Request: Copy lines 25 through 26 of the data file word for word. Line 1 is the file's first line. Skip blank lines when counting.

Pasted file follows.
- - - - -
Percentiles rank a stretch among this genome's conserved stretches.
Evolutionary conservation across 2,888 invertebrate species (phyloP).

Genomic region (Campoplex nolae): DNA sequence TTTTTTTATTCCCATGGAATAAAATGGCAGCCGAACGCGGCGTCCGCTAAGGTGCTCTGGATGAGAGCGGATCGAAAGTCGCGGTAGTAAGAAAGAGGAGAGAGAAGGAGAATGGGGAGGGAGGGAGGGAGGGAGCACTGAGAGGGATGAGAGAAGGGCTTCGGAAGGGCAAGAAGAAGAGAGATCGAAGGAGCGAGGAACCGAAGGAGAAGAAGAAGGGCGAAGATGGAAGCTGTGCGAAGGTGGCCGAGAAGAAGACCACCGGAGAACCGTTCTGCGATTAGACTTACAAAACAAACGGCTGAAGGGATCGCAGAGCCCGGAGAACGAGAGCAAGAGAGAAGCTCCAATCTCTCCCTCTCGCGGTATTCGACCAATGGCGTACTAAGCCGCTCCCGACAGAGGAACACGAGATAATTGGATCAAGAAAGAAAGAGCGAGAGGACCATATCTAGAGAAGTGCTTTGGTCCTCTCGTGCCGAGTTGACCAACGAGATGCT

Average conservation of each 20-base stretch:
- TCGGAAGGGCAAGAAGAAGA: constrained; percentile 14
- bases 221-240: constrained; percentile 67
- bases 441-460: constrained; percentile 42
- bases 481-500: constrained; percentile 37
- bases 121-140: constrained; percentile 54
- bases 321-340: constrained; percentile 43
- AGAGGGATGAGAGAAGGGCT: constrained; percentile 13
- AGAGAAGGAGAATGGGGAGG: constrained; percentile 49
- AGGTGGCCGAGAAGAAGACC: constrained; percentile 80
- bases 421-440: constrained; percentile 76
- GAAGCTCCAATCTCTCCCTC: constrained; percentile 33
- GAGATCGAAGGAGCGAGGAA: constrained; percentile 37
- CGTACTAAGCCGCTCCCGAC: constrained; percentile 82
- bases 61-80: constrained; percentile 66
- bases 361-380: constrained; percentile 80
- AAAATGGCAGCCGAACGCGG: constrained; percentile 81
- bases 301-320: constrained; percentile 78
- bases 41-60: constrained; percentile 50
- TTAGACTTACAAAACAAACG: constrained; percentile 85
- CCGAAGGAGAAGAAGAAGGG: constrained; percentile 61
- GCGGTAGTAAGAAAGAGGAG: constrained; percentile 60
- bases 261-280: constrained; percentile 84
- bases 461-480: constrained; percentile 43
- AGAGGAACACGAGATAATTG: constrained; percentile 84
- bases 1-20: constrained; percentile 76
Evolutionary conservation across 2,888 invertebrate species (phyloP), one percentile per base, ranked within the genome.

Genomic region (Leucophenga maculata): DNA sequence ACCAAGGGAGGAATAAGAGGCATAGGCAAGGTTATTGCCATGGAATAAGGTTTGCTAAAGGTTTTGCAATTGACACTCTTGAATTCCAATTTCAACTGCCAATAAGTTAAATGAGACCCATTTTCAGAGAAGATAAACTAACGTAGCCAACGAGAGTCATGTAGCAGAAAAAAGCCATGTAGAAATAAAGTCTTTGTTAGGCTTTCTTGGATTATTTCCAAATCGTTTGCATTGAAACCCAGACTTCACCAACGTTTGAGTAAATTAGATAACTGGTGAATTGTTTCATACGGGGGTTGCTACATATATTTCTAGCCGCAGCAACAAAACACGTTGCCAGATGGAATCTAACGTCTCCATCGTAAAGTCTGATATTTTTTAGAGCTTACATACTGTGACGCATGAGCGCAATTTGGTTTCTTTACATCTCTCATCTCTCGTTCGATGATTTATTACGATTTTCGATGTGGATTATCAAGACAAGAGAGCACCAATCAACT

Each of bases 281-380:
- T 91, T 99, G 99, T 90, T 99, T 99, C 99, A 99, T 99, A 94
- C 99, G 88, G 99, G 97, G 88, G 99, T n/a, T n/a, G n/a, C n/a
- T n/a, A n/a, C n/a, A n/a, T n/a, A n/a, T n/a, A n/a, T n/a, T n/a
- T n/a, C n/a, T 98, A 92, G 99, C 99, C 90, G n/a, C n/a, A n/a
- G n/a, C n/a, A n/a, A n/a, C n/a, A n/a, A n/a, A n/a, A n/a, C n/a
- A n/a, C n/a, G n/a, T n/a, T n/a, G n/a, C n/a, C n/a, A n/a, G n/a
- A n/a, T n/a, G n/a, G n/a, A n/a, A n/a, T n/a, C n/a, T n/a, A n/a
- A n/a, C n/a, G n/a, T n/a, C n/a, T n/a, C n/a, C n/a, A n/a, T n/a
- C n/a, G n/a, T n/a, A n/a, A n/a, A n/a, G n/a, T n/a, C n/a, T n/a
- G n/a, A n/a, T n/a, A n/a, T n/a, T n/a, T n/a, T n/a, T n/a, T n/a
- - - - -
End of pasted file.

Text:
- GCGGTAGTAAGAAAGAGGAG: constrained; percentile 60
- bases 261-280: constrained; percentile 84